Joy Hakim completes her juvenile American history series A History of US by looking at over a half-century's worth of events from the end of the World War II to the aftermath of September 11th. The title of this particular volume, "All the People 1945-2001" underscores her guiding question: "Does our land of promise, at last, have the will to become a nation for ALL the people?" Instead of dealing with this period as the "post-war" era Hakim sees it as featuring battles of another kind, from Cold War combat in foreign lands to the struggle for equality at home, and including now the threat of terrorism on American soil. By looking at the Supreme Court decision outlawing school segregation, American youth in the streets protesting the war in Vietnam, and the campaign for equal rights for women, Hakim clearly sees the U.S. beginning to become in practice what it had always claimed to be in theory, a nation for all of its people. The complex tapestry of American history has never seemed clearer than in this particular volume. For all of the rest I have been able to find a sense of narrative structure, but it is hard to find a clear sense of division amongst the chapters of "All the People" by the end of the volume. After a preface covering the struggles of democracies and a look at the lives of the accidental president Harry Truman and Jackie Robinson, who broke the color line in baseball, there is an initial unit (Chapters 11) looking primarily at the Cold War but also touching on the Marshall Plan, Joseph McCarthy, Ike, and mass consumerism. The second unit (Chapters 12-26) focuses primarily on the Civil Rights struggle, but also the presidencies of Kennedy and Johnson. But once we get to the Vietnam War the mixture becomes a whole lot cloudier. The third unit could simply end with the double impact of Vietnam and Watergate (Chapters 27-36), which leaves the post-Nixon presidents from Jimmy Carter to Bill Clinton (Chapters 37-45) along with the significant events of the 21st century and Hakim's epilogue (Chapters 46-52), which reinforces her firm conviction that knowing about American history is the most important civics lesson of a young student's life. Part of the problem, if that is how you choose to see it, is that current events constantly get in the way of the historian's perspective. I have always thought of Richard Nixon as being the most important president of my life because of not only Watergate, which has colored all domestic politics since it forced Nixon out of office, but also because of Vietnam and d?tente (only Nixon could go to China). But when we get another couple of generations down the road and historians look back at the last half of the 20th century (with September 11th now being recognized as the start of a new era that will get its volume), who will they decide was the most important politicians after Nixon? Ronald Reagan was the most popular but will history judge him as having a bigger impact than Bill Clinton? Or d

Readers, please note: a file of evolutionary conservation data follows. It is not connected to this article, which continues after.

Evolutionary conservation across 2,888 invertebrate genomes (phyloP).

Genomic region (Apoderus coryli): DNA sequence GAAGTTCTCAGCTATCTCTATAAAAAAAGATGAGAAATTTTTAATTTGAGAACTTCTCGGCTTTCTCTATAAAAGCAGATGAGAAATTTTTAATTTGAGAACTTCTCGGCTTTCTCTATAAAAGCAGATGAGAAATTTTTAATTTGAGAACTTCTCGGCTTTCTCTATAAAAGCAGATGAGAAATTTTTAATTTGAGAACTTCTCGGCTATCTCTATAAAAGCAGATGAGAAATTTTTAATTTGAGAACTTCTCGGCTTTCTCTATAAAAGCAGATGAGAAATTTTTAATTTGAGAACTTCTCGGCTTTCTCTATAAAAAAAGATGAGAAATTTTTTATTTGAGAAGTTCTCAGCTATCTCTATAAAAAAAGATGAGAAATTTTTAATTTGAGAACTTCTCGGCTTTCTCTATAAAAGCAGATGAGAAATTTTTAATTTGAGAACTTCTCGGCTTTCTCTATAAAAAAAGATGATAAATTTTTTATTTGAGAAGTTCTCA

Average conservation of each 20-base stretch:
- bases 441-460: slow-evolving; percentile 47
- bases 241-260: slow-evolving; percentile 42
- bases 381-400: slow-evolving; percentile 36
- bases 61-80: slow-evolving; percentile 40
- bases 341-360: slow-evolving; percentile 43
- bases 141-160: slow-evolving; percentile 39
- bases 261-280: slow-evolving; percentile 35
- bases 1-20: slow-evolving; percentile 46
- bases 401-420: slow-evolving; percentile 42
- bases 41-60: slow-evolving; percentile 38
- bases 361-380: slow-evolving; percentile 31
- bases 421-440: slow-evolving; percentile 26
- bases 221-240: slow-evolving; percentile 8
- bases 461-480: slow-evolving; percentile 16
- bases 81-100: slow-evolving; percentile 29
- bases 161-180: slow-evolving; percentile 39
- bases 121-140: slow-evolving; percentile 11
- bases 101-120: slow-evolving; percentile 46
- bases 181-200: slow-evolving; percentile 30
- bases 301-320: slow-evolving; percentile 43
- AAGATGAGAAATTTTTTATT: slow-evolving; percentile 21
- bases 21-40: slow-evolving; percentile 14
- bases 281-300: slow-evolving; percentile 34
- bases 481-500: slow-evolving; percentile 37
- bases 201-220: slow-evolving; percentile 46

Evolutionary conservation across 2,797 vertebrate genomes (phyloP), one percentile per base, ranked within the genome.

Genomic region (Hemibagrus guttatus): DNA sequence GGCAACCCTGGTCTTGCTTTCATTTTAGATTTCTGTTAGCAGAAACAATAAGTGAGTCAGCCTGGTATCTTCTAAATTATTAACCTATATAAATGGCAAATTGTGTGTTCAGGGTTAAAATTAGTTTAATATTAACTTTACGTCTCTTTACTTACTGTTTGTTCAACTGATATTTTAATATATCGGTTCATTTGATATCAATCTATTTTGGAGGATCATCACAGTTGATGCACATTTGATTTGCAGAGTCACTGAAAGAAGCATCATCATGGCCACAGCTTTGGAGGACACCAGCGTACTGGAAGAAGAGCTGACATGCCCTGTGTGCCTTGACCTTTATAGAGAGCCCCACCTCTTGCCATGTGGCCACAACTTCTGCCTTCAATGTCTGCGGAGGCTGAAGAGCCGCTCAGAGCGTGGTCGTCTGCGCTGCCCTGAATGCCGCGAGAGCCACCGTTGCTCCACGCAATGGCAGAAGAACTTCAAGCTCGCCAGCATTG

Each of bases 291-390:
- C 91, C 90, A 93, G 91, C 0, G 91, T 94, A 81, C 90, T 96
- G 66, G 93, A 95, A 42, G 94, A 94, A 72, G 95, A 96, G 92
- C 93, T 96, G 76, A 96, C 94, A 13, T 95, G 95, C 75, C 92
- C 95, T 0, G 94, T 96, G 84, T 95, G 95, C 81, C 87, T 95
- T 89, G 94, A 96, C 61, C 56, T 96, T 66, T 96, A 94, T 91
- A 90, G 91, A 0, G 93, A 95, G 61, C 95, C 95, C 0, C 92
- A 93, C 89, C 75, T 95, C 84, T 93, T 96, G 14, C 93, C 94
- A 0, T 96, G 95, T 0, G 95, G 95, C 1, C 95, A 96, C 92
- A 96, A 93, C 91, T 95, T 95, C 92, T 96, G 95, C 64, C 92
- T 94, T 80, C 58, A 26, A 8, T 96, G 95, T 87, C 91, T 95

Hakim brings A History of US up to date